Innovation patents provide very robust patent protection even for subject matter that would not support a standard patent, and can therefore be a critical part of a successful infringement action.  The innovation patent process (which is streamlined and does not include any pre-grant opposition) is also a very effective mechanism to secure rapid grant for enforcement.

How will the innovation patent phase out work?

The phasing out of Australia’s innovation patent system officially commences on 26 August 2021. For patent applicants, this means there are key dates you need to be aware of:

  • New innovation patent applications, or standard applications on which an innovation patent may be based, must be filed no later than 25 August 2021.
  • New innovation patent applications submitted on or after 26 August 2021 will not be accepted.
  • Existing innovation patents and innovation patent applications filed on or before 25 August 2021 will continue in force until they expire.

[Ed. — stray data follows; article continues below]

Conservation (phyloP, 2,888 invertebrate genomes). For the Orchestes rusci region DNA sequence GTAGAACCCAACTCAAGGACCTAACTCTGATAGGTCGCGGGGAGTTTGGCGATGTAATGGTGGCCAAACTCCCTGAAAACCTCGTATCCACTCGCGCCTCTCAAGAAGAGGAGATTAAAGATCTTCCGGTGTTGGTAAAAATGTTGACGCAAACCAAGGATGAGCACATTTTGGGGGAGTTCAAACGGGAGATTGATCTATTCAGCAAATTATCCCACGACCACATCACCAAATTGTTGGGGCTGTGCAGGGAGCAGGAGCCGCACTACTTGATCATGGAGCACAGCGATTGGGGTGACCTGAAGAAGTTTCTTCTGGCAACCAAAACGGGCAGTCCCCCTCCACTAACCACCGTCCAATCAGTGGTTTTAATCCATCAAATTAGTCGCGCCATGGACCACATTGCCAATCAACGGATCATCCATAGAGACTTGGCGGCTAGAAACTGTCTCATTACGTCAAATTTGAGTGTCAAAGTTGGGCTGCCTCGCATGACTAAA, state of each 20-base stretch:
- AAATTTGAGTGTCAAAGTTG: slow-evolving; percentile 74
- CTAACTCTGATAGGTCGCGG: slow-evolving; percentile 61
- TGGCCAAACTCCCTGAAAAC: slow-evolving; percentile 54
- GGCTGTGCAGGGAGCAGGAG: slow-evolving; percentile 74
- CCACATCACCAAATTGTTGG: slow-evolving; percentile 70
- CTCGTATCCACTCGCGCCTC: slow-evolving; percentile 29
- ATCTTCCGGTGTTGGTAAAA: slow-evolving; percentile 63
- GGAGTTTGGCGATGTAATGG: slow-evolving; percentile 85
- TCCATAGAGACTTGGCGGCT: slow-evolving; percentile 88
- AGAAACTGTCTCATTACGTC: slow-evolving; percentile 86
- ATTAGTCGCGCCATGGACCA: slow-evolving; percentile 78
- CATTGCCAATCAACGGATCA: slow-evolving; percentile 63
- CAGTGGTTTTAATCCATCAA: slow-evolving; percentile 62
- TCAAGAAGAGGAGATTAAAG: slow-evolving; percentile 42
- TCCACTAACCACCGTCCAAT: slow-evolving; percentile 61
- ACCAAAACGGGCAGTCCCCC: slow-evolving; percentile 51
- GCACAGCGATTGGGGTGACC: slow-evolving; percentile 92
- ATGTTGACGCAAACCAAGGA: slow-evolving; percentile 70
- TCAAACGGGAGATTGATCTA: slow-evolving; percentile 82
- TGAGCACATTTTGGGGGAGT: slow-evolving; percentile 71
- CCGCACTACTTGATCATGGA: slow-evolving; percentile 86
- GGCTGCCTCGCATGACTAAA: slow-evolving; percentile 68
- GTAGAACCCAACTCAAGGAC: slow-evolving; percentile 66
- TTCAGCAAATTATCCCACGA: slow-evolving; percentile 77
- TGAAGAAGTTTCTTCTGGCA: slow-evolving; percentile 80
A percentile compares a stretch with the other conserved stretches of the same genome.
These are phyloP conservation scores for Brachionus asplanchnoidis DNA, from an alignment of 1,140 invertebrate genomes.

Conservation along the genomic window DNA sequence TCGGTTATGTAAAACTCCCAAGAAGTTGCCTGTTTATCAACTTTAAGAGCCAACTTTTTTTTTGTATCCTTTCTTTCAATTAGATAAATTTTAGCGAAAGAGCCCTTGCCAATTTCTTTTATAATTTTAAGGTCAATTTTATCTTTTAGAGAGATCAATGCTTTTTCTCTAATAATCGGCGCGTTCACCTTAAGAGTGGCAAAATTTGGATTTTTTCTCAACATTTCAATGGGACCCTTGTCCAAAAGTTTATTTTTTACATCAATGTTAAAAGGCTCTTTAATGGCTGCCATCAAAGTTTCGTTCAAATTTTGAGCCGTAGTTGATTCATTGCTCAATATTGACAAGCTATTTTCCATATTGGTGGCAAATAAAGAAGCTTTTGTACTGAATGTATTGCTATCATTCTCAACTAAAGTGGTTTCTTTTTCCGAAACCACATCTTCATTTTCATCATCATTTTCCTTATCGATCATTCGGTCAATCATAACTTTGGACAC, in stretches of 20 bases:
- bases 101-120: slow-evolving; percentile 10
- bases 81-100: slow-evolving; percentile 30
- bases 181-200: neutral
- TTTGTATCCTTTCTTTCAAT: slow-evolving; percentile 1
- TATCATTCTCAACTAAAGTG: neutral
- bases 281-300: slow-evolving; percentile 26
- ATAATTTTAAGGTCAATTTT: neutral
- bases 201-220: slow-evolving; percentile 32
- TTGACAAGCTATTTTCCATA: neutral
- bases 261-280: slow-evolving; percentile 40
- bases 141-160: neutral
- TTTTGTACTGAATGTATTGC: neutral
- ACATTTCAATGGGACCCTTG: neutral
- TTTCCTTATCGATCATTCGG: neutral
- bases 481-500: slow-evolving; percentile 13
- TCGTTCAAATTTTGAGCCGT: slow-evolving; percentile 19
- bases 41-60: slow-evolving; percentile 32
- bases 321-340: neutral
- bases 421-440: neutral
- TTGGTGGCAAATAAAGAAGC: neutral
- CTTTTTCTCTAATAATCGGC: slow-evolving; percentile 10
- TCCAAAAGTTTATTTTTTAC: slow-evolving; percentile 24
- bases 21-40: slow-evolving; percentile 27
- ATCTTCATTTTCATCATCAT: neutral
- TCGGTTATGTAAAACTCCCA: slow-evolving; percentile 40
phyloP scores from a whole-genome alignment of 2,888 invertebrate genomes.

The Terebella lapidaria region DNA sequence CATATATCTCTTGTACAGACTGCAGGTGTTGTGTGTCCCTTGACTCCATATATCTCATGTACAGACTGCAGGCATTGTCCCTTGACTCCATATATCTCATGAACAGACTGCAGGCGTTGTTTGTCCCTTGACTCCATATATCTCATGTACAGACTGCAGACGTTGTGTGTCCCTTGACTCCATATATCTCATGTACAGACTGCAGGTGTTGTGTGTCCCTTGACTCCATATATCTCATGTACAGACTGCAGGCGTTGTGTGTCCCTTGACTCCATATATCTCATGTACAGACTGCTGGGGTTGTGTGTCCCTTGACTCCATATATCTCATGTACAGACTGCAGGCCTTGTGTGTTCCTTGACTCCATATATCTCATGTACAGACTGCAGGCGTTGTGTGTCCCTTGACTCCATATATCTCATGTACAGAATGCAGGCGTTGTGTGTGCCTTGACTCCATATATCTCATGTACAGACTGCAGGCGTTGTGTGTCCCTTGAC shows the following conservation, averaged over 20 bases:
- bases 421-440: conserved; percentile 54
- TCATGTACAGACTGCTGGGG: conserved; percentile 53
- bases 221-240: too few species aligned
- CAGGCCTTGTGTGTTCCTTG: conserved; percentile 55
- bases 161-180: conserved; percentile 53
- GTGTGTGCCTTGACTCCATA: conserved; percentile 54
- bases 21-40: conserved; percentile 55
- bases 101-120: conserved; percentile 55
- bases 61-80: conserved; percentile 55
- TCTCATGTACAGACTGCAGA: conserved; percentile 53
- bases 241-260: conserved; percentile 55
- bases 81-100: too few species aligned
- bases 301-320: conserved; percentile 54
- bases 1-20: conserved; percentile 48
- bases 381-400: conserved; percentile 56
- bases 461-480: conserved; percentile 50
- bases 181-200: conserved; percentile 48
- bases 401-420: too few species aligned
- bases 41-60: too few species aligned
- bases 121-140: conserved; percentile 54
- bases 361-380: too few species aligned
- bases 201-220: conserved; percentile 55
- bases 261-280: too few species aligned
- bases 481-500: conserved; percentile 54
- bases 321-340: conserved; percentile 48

• A standard patent application can be converted to an innovation patent application after 26 August 2021, as long as the standard patent application was filed on or before 25 August 2021.
  • It will also be possible to file a divisional innovation patent application from a standard patent application that was filed on or before 25 August 2021.
  • By 26 August 2029, all innovation patents will have expired.

What the end of innovation patents means for you

Whether you have an existing innovation patent, are considering filing for an innovation patent, or want to keep your options open for filing an innovation patent during the phase out period, there are key deadlines and facts that you need to be aware of. We break it down in this set of FAQs. 

Can I still file an innovation patent application?
Yes, you can file an original innovation patent application until the deadline of Thursday 25 August 2021 (AEST). 

Can I apply for an extension?
No, there are no avenues available to apply for an extension, or to file late applications.